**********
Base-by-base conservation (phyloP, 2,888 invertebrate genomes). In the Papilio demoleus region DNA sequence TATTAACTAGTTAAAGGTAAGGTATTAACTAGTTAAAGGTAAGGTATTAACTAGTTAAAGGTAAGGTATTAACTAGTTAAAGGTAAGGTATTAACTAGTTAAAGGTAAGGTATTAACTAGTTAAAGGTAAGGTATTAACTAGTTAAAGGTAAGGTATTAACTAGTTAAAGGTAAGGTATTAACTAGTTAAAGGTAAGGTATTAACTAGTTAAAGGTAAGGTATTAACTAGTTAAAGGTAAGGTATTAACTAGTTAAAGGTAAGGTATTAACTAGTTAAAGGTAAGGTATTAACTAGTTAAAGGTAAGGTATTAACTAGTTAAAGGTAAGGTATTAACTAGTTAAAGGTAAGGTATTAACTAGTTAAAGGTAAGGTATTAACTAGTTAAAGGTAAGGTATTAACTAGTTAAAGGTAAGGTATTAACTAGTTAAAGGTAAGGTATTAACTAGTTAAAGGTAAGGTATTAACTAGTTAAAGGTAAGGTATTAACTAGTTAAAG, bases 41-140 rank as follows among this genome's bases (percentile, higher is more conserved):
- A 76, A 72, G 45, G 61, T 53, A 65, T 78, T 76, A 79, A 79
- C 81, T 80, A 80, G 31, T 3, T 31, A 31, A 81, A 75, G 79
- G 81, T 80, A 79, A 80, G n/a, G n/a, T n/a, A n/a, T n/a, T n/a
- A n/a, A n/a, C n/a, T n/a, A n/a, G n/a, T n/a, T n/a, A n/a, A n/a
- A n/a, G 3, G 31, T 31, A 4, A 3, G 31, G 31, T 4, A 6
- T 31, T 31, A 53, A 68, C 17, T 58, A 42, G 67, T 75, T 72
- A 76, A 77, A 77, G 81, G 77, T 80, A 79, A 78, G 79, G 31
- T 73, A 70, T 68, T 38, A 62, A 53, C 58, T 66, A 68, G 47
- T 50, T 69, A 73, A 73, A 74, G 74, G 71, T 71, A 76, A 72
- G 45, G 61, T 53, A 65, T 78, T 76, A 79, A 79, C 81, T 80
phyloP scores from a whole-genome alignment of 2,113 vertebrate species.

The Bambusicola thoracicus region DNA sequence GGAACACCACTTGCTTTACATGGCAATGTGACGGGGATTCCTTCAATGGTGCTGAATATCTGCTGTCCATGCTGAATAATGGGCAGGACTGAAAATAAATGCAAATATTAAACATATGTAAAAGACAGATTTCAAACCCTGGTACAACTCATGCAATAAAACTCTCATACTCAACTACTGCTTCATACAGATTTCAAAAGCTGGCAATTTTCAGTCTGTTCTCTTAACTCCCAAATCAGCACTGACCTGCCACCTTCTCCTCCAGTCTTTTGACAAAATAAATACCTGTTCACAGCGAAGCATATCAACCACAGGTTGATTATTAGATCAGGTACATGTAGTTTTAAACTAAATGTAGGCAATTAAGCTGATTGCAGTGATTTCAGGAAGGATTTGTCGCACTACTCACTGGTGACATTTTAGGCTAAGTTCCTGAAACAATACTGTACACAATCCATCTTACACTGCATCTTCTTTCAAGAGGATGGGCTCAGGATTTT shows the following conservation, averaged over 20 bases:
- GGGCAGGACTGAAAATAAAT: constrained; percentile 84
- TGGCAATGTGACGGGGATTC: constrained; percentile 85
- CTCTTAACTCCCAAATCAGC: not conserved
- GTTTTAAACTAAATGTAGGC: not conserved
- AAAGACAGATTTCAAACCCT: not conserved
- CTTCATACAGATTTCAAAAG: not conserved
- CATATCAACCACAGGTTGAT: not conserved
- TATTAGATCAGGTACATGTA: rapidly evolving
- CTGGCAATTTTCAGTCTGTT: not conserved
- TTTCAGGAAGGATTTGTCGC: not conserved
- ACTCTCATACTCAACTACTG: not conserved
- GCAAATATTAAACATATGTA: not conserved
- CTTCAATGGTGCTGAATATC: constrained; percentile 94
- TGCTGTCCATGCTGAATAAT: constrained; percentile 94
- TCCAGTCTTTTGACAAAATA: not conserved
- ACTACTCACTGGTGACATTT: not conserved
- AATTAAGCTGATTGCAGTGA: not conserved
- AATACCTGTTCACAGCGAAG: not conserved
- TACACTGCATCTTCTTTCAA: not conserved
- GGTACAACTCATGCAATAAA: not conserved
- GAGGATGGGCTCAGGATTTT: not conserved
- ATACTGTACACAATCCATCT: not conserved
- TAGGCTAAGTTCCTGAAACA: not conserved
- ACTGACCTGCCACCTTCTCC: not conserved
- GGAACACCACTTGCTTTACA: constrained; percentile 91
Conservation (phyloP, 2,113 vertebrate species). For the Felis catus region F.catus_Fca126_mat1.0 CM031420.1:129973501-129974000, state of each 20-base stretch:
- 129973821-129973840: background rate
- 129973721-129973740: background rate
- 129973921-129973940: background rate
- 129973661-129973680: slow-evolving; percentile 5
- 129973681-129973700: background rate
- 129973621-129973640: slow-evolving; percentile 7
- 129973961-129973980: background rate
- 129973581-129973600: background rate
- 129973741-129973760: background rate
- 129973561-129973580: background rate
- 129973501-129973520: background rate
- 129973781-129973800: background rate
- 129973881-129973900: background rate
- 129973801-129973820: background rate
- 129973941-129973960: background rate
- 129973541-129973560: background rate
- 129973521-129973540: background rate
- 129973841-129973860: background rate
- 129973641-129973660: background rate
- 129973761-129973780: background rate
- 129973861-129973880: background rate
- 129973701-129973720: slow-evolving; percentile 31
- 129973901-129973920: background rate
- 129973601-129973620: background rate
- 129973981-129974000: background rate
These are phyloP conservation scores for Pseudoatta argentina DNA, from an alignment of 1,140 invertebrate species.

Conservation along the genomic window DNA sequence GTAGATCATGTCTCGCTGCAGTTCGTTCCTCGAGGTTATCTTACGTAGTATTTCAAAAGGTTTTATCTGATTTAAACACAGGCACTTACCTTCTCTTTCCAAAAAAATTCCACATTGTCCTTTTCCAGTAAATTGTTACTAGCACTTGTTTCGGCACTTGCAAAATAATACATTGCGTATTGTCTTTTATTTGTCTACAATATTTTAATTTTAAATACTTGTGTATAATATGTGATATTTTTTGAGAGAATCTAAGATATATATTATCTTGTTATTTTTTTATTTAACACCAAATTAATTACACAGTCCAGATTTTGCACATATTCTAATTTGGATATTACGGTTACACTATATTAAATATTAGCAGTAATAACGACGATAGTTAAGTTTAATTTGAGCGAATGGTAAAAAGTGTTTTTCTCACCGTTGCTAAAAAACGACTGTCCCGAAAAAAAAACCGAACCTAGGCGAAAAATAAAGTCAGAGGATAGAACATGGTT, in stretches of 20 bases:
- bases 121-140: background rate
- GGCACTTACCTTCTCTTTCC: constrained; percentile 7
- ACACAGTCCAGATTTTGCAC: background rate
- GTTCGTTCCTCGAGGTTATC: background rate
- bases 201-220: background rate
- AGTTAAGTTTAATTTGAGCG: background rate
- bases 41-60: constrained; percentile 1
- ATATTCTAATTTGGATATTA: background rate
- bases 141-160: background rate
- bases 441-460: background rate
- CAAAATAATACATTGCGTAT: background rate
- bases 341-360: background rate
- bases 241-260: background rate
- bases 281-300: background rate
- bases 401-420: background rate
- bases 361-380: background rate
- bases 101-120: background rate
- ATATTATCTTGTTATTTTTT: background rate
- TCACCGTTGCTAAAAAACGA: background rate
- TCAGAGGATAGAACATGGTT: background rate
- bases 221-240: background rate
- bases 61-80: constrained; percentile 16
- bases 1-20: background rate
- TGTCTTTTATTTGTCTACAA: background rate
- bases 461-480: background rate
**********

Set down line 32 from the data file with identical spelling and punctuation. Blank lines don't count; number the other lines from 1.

- TACACTGCATCTTCTTTCAA: not conserved